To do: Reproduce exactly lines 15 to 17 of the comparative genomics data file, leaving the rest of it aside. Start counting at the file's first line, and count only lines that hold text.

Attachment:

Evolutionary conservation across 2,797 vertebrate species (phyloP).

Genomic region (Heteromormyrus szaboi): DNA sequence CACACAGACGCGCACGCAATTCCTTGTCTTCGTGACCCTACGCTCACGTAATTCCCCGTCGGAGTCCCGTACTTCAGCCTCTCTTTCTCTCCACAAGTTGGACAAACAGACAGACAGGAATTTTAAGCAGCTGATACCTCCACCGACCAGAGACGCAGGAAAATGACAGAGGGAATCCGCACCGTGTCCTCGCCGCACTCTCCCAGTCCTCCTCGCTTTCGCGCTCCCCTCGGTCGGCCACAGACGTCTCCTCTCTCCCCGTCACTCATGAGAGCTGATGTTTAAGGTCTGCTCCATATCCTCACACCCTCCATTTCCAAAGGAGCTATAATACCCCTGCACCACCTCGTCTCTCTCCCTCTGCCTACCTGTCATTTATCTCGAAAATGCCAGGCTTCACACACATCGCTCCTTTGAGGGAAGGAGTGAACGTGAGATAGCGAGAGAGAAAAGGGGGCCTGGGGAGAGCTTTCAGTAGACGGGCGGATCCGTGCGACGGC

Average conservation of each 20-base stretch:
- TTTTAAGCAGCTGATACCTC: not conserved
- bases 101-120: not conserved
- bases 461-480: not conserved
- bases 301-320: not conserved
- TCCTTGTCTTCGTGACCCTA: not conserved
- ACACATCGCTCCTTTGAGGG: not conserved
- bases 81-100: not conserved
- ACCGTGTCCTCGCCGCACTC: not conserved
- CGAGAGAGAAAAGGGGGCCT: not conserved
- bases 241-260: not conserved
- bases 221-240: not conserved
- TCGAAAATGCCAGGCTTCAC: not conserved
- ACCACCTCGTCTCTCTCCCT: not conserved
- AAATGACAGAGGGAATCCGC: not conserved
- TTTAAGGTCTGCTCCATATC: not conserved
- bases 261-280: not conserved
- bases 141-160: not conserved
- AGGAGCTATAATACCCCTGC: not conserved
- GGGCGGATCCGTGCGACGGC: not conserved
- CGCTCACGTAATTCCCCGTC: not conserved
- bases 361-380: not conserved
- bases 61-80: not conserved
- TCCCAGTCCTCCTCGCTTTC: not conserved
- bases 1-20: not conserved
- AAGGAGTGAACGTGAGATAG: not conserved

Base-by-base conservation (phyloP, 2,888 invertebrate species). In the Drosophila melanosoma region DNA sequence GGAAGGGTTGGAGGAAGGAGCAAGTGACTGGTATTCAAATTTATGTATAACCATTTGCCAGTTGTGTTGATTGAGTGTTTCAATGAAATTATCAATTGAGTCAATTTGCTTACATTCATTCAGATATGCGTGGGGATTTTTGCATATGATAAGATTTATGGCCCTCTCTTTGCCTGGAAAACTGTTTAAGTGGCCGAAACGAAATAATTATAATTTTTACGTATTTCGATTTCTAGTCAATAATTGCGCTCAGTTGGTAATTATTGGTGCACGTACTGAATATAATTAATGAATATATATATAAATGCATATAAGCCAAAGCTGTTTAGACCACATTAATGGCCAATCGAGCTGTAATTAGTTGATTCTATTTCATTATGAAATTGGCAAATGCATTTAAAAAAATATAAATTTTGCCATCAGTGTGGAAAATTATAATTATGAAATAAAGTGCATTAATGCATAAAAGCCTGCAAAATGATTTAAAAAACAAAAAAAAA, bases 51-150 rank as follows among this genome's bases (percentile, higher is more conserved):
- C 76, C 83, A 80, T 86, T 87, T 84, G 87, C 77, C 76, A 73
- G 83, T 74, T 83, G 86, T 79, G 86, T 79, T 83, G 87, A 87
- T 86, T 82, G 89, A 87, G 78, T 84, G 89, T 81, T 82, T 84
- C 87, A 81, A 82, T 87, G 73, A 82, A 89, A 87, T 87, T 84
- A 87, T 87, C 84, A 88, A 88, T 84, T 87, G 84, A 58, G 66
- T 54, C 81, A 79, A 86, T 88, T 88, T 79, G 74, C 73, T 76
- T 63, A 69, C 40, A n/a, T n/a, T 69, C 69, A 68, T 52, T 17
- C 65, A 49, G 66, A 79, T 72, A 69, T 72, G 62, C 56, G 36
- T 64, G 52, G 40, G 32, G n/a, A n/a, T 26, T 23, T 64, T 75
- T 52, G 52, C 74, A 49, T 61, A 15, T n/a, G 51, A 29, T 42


- TCGAAAATGCCAGGCTTCAC: not conserved
- ACCACCTCGTCTCTCTCCCT: not conserved
- AAATGACAGAGGGAATCCGC: not conserved